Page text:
New year, new shirt

Dear brothers and sisters,

Near Lunar New Year, the song “This spring I will not come home” usually is sung. The song has its lyric:

“…Innocently children are waiting for
their brothers bringing them new shirts
to show off on the streets three Spring days…”

The song was born in the spring of 1969, in South Vietnam, when our country was at war and the people were suffering. However, 20 years later, in the spring of 1989, in a village of Thai Binh province, 80km southeast from the capital city of Hanoi, the lyric was still correct. The springs around the reunification day April 30, 1975 seemed to be the same. The people’s usual dreams in the new year were to have only a full rice bowl and a new shirt.

My cousin in 1989 was a little boy. He went barefoot with a flat stomach in the cold winter, but he was very excited when telling to his friends that: “In the next few days, my aunt from the South will come back. My aunt will bring me a new shirt”.

The aunt of my cousin is my mom.  She was from Thai Binh, but at that moment she had been working as a coal worker in Da Nang for almost 10 years. She was always covered from head to toes with so much black coal dust that when her boyfriend (who was my dad in later years) came to visit her, she did not dare to go out. Although my mom was poor, she always had some new shirts for her nephews and nieces at her home village in Lunar New Year.

That is the story of my cousin who was born 4 years before Doi Moi.  This is my story – the Doi Moi baby of 1986.

I didn’t remember that when I was a child, I needed new clothes or not. However, I remembered that I needed warm clothes when I was in high school in the 2000’s.

Da Nang had cold rain seasons. Because I had to wear ao dai daily and rode bicycle with a thin raincoat in rainy and stormy seasons, I often entered the class in wet clothes. Because I rarely asked my mom for anything except tuitions, I saved my breakfast money to have enough money for warm clothes.

My breakfast money was about 1.500 – 2.000 VND. How could I buy a warm coat with the price of 150.000 or 200.000 VND, about 100 times higher than my daily breakfast money?

Then, I knew the way to the shops selling used clothes. So I was warmly clothed with only a little money in the springs from 2001 to 2020. Because I never thought that they were old clothes, I always felt that I wore new and nice clothes all year round, not only during the three New Year days.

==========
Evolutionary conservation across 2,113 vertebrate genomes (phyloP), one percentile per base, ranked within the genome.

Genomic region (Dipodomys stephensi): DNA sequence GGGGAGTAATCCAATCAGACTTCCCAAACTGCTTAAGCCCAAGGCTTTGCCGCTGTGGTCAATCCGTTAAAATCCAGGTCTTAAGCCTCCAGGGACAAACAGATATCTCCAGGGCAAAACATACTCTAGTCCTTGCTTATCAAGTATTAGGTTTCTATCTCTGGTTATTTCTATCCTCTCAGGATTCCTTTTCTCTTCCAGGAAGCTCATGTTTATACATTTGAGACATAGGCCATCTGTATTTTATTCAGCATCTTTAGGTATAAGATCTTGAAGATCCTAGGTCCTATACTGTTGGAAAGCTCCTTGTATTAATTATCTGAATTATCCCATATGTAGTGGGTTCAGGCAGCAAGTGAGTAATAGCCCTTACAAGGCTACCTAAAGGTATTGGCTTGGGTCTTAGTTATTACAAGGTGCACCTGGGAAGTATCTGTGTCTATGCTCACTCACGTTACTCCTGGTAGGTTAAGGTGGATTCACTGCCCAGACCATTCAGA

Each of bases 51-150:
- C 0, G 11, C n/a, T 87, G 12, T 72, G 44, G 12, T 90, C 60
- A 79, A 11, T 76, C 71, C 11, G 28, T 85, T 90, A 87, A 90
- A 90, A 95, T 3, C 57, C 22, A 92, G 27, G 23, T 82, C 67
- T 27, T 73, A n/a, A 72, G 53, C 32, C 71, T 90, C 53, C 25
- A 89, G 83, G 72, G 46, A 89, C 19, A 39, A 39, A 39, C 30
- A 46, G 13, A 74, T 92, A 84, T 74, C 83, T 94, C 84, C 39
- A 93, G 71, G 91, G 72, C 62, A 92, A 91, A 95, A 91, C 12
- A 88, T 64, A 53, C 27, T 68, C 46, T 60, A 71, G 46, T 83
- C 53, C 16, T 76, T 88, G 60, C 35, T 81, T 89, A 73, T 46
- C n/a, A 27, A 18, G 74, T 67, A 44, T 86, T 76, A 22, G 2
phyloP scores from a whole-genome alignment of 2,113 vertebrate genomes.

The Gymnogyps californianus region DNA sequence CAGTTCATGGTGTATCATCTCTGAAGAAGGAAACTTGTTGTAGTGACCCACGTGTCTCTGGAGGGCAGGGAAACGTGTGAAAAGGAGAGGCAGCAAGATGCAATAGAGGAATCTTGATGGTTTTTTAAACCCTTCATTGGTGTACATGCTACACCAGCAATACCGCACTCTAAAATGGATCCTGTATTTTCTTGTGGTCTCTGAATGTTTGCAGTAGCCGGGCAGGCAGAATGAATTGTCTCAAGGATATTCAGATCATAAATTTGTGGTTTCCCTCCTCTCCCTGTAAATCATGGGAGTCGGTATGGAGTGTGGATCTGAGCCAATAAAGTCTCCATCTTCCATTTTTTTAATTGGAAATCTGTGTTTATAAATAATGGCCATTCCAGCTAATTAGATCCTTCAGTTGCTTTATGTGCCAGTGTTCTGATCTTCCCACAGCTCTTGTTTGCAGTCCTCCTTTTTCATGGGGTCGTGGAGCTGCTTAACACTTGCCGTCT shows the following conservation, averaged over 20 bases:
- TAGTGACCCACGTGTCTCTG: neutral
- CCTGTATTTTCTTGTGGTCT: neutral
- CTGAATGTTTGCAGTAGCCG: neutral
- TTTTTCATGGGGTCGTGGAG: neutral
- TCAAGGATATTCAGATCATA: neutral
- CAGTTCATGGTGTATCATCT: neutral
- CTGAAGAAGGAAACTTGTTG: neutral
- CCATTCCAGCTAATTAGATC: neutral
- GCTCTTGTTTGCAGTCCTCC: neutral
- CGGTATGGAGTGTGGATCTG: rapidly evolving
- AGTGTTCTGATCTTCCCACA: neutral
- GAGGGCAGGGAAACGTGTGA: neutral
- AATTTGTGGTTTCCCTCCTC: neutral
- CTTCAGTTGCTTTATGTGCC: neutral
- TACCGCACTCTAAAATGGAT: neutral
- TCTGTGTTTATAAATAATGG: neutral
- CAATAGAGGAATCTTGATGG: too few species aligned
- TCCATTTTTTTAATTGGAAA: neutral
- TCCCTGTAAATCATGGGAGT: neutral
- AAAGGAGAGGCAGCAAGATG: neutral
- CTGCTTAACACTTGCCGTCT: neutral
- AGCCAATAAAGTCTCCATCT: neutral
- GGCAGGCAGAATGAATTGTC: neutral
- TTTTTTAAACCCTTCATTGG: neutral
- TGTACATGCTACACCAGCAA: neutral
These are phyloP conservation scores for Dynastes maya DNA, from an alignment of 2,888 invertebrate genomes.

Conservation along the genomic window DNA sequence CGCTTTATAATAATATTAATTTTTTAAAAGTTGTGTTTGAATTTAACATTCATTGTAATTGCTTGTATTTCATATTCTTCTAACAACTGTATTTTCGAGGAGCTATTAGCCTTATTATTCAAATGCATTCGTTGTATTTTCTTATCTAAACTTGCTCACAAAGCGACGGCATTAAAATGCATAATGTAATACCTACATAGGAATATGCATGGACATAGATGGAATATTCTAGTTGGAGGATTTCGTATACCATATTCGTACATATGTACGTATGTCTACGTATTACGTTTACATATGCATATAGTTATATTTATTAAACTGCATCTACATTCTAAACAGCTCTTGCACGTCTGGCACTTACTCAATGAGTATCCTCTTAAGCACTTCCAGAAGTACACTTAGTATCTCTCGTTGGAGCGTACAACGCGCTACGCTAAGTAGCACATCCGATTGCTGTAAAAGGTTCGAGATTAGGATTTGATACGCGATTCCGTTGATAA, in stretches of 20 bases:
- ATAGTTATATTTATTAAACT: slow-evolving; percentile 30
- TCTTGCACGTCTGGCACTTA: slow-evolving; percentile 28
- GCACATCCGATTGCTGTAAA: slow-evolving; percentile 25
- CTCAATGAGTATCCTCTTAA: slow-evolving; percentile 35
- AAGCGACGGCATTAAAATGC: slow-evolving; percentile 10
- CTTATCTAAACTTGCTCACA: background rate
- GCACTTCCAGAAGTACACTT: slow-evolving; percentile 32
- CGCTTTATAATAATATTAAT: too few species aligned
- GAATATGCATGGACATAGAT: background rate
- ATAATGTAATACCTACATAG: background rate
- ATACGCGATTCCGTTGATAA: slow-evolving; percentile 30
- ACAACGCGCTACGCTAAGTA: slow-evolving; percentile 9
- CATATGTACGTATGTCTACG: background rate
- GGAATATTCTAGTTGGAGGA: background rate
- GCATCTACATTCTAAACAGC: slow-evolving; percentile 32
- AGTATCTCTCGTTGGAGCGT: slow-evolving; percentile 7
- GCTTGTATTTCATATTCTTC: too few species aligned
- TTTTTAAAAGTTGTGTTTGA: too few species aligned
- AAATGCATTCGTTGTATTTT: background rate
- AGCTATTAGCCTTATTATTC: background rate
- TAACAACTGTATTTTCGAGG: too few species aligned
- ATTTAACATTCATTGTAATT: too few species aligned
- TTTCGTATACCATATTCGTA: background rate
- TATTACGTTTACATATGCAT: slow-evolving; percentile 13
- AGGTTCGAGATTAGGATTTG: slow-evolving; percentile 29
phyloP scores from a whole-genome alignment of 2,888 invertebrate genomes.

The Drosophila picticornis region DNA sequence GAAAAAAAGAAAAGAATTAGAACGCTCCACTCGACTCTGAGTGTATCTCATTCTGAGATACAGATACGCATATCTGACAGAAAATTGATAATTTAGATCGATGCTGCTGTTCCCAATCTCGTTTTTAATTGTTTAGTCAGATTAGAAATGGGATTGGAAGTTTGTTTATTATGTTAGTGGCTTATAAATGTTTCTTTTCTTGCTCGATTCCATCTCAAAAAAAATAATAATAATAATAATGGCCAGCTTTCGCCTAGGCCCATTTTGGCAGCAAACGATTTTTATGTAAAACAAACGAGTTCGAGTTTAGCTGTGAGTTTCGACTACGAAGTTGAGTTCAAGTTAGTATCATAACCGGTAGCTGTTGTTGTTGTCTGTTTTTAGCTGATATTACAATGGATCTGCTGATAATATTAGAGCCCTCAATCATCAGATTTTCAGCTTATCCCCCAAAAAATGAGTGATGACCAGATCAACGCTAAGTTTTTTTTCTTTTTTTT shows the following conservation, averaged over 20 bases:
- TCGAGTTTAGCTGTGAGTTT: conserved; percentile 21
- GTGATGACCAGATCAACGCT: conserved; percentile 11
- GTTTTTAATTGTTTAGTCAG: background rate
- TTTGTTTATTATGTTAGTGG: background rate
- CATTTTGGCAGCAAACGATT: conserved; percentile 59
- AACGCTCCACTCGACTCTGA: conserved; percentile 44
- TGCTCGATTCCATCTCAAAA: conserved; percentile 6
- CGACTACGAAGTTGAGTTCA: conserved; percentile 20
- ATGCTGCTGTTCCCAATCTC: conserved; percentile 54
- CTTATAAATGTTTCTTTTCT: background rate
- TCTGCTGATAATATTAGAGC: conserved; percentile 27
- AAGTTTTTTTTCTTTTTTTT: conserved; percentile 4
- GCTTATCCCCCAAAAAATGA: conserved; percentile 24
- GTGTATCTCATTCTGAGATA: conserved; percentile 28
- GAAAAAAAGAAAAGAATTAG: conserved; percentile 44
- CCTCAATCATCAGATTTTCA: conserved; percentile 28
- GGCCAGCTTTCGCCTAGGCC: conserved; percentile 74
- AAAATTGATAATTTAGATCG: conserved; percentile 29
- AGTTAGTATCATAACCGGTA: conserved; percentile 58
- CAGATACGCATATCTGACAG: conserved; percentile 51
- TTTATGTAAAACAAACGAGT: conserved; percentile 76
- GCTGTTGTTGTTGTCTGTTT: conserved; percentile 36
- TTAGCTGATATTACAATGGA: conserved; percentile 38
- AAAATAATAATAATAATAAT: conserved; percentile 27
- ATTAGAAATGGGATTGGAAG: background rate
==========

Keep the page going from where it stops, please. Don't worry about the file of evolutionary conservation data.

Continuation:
Sometimes, even when I had enough money for new clothes, I liked second-hand clothes more, especially those from Japan and South Korean, because they often had a more professional look than the made-in-Vietnam new clothes. I liked being a professional woman.

Then, in the last several years, since the time Covid came, I only went to online shopping. I discovered that some online made-in-Vietnam clothes  was cheaper and better than those sold offline in Sai Gon. Yes, they are as cheap as the used clothes I bought in the old days, and they are as professional as expensive foreign clothes. So after 20 years of loving used clothes, now I like to buy made-in-Vietnam clothes online more.

This is not only the dressing story of my family, but also the story of Vietnam development, especially that of the textile industry and of Vietnamese women moving into leadership roles.

Vietnam textile has been developing impressively over the past 20 years, from 2001 to 2021. In 2021, Vietnam is the second largest exporter of ready-made garments in the world (Vietnamplus). It means made-in-Vietnam clothes have good price and good quality.

In addition, because more and more Vietnamese women are in leadership roles, there are more and more clothes for female leaders. So women have a chance to dress more at much lower costs.  Moreover, women today want to dress like women; they no longer want to dress like men – pant suits and short hair. Women today want to express their femininity in the way they look at work, be it a regular office worker or a top political leader such as a prime minister – long hair, skirt suit, long dress…   In the past, women try to dress like men. Now women want to be themselves with their God-given femininity. No more following men.

Good for women in Vietnam and in the world.

Some good things  to ponder over in the New Year.

We are truly in revolutionary time.

Happy 2023.

Phạm Thu Hương

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